Bill asks where all the bloggers--and the UUA--are regarding the murder of James Pouillon.
Well, murder is wrong. The murder of Pouillon is a reprehensible act. The fact that I disagree with his views about abortion doesn't change the reprehensibility of his murder.
But the blogosphere on the left didn't just ignore this. It got addressed at DailyKos, where the murder was decried, and decried again when the facts trickled out that it wasn't a politically-unrelated killing. Front-paged, too. I suspect that the news of the killing didn't spread as widely--Pouillon was a relative unknown, while Tiller had a far higher profile and people had been targeting him for a long time. The analogy breaks down, the cases are only loosely similar. I've seen nothing (which may only mean that I've not seen it) suggesting that this killer was associated with pro-choice groups or attended a church or participated in some other group that demonized Pouillon and talked about how good it would be if he were to be dead.
That still doesn't bear on the murder of Pouillon--only on the larger politics and newsworthiness of the case.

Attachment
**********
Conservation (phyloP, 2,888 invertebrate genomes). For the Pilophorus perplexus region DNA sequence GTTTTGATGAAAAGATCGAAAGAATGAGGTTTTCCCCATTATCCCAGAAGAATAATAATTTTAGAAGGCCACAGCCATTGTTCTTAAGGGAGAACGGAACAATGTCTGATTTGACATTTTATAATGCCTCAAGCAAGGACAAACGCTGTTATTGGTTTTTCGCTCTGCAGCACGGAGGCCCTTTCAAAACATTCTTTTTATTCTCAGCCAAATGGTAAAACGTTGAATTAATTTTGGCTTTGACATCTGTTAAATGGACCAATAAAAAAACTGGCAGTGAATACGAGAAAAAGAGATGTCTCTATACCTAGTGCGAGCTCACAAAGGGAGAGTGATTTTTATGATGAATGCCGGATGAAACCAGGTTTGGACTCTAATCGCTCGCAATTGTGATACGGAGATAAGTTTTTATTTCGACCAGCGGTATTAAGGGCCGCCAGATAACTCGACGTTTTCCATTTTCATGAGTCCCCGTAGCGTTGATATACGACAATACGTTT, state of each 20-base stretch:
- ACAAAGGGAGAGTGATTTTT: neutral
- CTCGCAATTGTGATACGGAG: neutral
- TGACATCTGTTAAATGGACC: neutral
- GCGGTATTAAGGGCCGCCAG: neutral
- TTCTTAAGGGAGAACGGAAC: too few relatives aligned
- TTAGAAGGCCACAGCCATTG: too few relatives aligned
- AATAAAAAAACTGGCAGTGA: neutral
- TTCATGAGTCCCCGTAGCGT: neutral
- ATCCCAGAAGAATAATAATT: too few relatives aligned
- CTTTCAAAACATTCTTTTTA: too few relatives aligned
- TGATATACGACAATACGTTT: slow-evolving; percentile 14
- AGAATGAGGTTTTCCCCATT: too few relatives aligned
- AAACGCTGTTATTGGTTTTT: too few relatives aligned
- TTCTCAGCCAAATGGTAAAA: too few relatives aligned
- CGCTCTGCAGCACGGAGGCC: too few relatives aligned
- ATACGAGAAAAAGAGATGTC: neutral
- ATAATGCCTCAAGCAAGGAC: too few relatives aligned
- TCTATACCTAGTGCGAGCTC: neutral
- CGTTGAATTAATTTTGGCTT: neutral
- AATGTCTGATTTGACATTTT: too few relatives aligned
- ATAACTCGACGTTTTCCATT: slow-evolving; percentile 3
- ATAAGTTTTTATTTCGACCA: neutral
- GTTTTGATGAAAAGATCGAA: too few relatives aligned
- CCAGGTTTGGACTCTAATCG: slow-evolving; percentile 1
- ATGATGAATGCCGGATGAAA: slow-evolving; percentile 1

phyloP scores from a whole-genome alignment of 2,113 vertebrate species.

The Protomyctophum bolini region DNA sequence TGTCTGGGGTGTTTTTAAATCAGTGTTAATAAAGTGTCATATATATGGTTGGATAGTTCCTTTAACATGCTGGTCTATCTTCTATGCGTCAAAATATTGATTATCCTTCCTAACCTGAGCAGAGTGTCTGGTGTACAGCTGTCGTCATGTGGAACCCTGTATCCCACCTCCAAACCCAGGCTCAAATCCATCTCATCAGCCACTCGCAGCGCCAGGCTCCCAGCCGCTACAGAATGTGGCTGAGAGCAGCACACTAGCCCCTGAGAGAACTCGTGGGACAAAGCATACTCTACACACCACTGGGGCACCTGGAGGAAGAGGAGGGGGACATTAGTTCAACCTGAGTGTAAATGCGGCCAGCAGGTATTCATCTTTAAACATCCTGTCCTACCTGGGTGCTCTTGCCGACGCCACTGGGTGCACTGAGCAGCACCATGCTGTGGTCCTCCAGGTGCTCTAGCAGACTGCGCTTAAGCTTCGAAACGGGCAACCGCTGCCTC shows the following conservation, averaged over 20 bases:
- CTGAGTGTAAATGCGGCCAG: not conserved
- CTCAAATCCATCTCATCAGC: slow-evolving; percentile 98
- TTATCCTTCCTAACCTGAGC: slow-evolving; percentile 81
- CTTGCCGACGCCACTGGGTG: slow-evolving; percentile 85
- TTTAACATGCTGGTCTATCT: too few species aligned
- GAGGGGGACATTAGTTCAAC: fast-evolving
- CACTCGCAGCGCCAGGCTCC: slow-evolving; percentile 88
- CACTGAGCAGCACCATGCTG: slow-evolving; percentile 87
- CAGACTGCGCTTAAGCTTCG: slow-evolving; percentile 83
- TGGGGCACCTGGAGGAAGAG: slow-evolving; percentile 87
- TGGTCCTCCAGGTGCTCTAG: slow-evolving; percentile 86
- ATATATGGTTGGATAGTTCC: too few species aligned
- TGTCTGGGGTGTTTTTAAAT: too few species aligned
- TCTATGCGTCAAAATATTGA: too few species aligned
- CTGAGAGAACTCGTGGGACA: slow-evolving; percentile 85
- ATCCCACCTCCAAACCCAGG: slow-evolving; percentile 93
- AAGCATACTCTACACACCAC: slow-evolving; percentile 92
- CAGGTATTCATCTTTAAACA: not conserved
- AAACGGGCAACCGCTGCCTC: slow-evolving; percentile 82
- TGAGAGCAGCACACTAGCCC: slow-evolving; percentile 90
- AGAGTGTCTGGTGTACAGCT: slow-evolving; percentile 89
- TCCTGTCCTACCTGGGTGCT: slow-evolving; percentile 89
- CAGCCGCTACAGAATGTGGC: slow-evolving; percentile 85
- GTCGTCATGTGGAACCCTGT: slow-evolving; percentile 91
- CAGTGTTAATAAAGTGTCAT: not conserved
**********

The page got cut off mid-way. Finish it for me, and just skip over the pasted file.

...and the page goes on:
Harlan James Drake, Pouillon's murderer, seems to have targeted people he held grudges against--the other person he killed, Mike Fuoss, ran a gravel pit. The police caught up with Drake as he was--the police believe--he was on his way to kill a third individual he had some grudge against.
It's a damned shame. James Pouillon was, from all reports I can find now, steadfast in his beliefs, and equally a gentle, non-violent man.
I think that the case hasn't been addressed much because it's lower profile and murkier; Pouillon was--it appears--killed because the images he protested with offended Drake. That's not an excuse--murdering people because they show pictures that offend isn't tolerable, nor acceptable, explicable, or reasonable. But it's not clear that Drake was on some sort of crusade against anti-abortion protesters. And it's usually an error to leap off into a posting when the facts aren't available or clear. That's the sort of thing people did when McVeigh bombed the Federal Building in Oklahoma City--started insisting that this must have been an attack by anti-American Muslims....
None of which makes Pouillon's murder any less regrettable.
Just that presumptive politicizing of murders is... highly inflammatory, and socially unwise.